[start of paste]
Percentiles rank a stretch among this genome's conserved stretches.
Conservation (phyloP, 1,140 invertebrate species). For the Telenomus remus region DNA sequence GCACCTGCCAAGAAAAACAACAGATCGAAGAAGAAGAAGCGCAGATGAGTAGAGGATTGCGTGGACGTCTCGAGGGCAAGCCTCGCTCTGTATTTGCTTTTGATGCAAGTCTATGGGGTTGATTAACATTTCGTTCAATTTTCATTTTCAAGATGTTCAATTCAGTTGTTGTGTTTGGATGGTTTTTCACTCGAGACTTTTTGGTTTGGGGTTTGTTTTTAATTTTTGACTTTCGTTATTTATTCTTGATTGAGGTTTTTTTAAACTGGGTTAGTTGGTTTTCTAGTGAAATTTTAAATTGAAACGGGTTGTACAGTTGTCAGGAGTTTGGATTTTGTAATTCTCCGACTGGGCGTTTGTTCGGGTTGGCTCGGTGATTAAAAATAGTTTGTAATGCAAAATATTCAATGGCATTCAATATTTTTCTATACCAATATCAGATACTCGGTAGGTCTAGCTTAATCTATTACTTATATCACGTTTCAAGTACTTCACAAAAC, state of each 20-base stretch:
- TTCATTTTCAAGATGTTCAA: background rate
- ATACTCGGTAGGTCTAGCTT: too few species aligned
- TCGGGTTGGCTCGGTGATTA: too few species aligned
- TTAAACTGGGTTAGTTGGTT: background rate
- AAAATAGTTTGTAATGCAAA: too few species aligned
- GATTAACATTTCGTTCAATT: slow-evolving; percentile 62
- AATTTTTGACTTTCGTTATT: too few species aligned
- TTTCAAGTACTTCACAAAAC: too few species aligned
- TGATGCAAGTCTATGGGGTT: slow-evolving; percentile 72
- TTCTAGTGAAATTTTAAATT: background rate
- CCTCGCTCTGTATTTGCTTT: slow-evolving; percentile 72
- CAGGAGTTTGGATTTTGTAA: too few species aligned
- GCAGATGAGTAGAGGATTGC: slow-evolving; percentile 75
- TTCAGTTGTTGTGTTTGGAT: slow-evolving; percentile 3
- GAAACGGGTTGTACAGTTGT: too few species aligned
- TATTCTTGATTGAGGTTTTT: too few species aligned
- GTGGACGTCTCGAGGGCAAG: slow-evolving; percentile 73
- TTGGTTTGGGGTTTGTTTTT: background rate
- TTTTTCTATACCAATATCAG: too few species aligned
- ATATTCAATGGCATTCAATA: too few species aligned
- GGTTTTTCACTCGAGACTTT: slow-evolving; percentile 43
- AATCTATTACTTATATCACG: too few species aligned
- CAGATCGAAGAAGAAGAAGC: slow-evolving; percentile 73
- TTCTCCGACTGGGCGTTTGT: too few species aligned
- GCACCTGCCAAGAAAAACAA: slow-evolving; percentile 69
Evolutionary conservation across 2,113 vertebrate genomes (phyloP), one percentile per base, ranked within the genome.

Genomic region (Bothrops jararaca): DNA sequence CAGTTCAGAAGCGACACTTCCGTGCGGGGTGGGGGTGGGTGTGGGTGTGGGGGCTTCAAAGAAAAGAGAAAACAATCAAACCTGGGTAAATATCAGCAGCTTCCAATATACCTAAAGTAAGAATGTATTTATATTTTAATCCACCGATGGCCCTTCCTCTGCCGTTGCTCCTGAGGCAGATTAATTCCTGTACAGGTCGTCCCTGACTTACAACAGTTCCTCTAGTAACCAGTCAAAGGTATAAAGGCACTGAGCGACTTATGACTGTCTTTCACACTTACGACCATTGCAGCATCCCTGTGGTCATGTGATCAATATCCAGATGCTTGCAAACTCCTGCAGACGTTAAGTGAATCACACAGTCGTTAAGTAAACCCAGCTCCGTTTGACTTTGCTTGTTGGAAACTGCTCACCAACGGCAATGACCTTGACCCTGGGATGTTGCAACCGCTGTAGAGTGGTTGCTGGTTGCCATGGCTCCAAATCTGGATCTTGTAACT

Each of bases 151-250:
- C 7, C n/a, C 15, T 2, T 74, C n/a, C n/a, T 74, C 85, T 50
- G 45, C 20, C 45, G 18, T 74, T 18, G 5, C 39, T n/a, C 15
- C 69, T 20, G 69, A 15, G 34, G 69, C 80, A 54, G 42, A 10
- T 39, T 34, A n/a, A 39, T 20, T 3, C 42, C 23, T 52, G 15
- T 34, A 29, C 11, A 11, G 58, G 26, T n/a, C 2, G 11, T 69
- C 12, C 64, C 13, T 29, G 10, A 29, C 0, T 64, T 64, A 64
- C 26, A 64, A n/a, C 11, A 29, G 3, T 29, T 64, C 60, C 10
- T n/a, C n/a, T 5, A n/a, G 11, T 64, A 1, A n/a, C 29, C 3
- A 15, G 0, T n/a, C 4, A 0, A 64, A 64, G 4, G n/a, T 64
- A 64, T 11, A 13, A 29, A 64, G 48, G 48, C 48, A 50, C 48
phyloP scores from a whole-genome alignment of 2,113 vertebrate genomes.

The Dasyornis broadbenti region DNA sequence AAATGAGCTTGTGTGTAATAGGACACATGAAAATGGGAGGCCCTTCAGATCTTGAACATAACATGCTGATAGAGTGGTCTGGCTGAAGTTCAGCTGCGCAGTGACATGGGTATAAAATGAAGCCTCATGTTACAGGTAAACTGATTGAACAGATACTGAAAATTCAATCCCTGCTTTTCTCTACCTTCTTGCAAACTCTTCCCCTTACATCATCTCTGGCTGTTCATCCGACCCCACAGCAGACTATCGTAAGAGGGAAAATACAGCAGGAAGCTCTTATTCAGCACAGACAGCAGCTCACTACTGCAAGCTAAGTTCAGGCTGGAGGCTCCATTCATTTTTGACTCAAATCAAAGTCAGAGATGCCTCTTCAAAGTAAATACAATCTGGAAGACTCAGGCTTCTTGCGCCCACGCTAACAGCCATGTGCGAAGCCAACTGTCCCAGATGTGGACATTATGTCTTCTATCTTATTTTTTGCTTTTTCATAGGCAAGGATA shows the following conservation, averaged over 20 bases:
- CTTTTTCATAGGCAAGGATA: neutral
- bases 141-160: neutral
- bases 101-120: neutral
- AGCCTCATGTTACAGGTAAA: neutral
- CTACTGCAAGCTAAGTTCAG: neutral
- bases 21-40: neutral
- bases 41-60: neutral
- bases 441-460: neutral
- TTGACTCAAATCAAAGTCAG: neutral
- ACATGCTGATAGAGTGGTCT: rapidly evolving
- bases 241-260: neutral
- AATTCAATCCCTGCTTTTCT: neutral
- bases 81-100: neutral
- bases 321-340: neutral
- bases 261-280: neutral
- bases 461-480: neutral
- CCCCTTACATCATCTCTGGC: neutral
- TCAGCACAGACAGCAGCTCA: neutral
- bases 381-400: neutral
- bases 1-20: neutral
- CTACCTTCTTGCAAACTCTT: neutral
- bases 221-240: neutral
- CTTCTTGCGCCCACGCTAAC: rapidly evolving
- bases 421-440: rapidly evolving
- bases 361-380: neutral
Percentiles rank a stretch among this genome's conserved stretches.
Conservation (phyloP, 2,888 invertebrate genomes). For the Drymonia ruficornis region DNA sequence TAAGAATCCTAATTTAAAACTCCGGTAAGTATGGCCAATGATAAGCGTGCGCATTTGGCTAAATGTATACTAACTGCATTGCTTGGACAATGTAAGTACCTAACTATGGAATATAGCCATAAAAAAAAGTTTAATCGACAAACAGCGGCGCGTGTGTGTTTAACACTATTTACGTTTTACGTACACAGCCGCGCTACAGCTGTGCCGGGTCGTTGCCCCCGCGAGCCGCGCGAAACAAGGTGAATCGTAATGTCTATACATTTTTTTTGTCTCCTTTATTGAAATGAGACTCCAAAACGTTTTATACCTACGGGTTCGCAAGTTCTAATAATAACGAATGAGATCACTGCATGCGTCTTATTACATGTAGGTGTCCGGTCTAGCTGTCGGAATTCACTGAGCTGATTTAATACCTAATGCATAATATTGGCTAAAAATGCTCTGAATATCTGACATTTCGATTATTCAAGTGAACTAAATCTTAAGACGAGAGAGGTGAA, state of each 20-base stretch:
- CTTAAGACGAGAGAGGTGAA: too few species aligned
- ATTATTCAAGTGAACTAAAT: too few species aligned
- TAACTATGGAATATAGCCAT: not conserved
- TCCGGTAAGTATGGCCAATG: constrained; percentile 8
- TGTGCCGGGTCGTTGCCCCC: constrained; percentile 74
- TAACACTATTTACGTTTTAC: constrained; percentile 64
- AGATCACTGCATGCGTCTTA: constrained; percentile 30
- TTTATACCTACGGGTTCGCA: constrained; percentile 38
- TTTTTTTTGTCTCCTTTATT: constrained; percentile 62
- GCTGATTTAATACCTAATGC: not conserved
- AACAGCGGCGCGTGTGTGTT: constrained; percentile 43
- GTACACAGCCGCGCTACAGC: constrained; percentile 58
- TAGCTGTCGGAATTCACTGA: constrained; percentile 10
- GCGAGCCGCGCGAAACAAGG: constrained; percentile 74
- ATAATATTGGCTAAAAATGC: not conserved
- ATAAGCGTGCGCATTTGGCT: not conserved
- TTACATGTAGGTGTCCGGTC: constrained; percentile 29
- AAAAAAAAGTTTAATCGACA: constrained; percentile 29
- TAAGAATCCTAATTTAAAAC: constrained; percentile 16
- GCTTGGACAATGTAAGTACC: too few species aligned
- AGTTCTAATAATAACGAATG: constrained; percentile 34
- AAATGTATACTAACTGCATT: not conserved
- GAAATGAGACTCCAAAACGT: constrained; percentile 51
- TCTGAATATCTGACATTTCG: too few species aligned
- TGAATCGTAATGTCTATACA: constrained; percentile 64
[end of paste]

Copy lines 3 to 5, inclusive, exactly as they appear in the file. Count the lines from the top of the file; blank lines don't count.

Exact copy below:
- TTCATTTTCAAGATGTTCAA: background rate
- ATACTCGGTAGGTCTAGCTT: too few species aligned
- TCGGGTTGGCTCGGTGATTA: too few species aligned